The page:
WILMINGTON — Hockey players can take part in big-time high school rivalry games and college championship matches, but there’s really nothing quite like the first taste of Stanley Cup  playoff hockey for the first-timers in the Bruins’ dressing room.
Matt Hunwick, rushed from the B’s practice rink to a Boston hospital with a spleen ailment following a team meeting on Saturday morning, and Blake Wheeler  both fall into the “first-timer” category for the Black and Gold, and the B’s rookie forward was in a bit of a different role in Game 1 against the Montreal Canadiens  — and potentially could be for the entire series.
Wheeler spent 10:19 of ice time largely skating on the fourth line with Stephane Yelle and Shawn Thornton , and was on the same PK unit with David Krejci  that he’s manned for much of the hockey season. It’s a change in duties for a big rangy forward that scored 21 goals during the season, and now Wheeler has added a little more grit and physicality to his innate offensive instincts.
“I thought our young games were good and produced,” said Julien. “I thought Wheels played well even though he was on a different line than he’s played on before, but he also did well killing penalties with (David) Krejci. He was very focused and I was really happy with his game (in Game 1).
“(Krejci and Wheeler) have good chemistry together when it comes time to kill and they do a good job,” added Julien. “They might be awfully young pair, but they’re a pair that’s been together since the beginning of the year killing penalties. It’s part of our success in that area, and we’re not going to all of a sudden change things now just because we’re in the playoffs. Our guys that we’ve put in positions to do jobs this year, they’re going to remain in those positions. There’s no reason to change those kinds of things.”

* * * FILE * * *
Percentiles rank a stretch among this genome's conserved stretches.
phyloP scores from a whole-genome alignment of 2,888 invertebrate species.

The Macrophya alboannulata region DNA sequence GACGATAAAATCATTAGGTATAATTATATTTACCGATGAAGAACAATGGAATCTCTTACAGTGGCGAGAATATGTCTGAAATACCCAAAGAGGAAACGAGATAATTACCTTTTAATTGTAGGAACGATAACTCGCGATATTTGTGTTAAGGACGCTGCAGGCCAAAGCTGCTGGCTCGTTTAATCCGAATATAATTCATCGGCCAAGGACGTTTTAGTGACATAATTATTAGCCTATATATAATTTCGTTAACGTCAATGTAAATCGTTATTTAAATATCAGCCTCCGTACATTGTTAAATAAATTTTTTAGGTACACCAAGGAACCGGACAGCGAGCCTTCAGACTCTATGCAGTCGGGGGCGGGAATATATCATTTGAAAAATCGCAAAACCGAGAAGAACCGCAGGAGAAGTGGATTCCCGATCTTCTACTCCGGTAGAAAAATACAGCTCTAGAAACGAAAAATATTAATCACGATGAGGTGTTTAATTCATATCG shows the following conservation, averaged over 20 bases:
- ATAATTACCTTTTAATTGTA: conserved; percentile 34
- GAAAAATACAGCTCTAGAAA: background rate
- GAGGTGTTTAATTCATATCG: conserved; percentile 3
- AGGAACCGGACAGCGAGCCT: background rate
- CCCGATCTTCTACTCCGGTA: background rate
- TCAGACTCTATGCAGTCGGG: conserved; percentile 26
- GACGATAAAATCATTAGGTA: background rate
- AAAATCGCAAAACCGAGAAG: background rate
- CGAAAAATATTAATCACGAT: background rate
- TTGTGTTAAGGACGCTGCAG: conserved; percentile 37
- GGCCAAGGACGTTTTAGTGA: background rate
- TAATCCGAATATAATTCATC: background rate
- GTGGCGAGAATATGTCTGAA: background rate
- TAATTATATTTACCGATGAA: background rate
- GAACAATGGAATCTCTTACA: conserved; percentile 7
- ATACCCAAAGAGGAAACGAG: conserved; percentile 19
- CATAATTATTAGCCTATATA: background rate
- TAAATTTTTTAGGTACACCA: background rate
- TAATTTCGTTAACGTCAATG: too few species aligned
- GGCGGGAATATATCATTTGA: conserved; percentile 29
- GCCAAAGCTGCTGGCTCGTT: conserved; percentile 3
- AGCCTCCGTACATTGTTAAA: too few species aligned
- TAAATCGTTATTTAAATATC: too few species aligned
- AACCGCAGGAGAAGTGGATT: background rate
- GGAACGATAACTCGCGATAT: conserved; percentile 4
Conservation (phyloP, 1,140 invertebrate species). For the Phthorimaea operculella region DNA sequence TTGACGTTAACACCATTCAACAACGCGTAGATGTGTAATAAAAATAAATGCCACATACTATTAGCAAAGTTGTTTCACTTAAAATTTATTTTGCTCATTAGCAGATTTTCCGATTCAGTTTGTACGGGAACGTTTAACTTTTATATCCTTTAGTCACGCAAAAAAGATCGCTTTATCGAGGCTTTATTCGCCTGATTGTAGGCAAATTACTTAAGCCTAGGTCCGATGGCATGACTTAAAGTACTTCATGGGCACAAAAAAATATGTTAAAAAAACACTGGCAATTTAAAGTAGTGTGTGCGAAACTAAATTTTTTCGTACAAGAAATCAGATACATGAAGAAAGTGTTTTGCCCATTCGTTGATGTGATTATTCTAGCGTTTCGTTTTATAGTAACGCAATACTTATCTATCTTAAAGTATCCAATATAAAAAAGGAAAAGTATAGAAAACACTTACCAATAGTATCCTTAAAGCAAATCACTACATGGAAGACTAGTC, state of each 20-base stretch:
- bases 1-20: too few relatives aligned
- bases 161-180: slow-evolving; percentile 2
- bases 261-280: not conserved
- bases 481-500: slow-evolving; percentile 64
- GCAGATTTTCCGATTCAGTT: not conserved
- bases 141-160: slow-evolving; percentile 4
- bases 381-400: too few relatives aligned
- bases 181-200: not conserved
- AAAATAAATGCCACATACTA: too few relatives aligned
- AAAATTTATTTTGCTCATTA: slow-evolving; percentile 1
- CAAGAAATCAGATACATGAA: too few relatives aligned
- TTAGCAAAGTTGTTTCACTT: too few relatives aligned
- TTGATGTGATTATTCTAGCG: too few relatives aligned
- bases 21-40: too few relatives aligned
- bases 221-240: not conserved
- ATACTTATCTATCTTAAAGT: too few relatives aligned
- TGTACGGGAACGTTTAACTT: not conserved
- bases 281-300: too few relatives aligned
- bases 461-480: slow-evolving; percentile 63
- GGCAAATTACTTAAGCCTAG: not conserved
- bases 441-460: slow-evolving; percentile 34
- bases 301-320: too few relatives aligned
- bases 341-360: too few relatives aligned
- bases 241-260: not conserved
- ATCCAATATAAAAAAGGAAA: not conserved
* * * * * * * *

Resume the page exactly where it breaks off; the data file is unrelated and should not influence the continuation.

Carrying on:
So it looks as if — barring injury — Wheeler should get used to more of the role he played in Game 1. Here’s some thoughts from the 22-year-old following his first playoff experience Thursday night. After playing a full season of hockey that included highs and lows and placing that first playoff game squarely under his belt, Wheeler is a rookie no more. Here’s Wheeler:
How was that first game? BW: It was a great atmosphere. It was great to be out there and see the fans amp the level up a little. All of the yellow towels (waved by the fans) were awesome too. It was a great experience.
You threw a hit early in the game. Playing with Yelle and Thornton, were you cognizant that you had to play a little different like that? BW: Yeah, it’s just a little different mentality. A little different philosophy. The role is a little different, and you have to go out there and do the best with whichever role you’re given. I want to do whatever it takes to help this team. Whatever role you’re put into, you’ve got to flourish in that role and do your best to be the best player at that role you can be.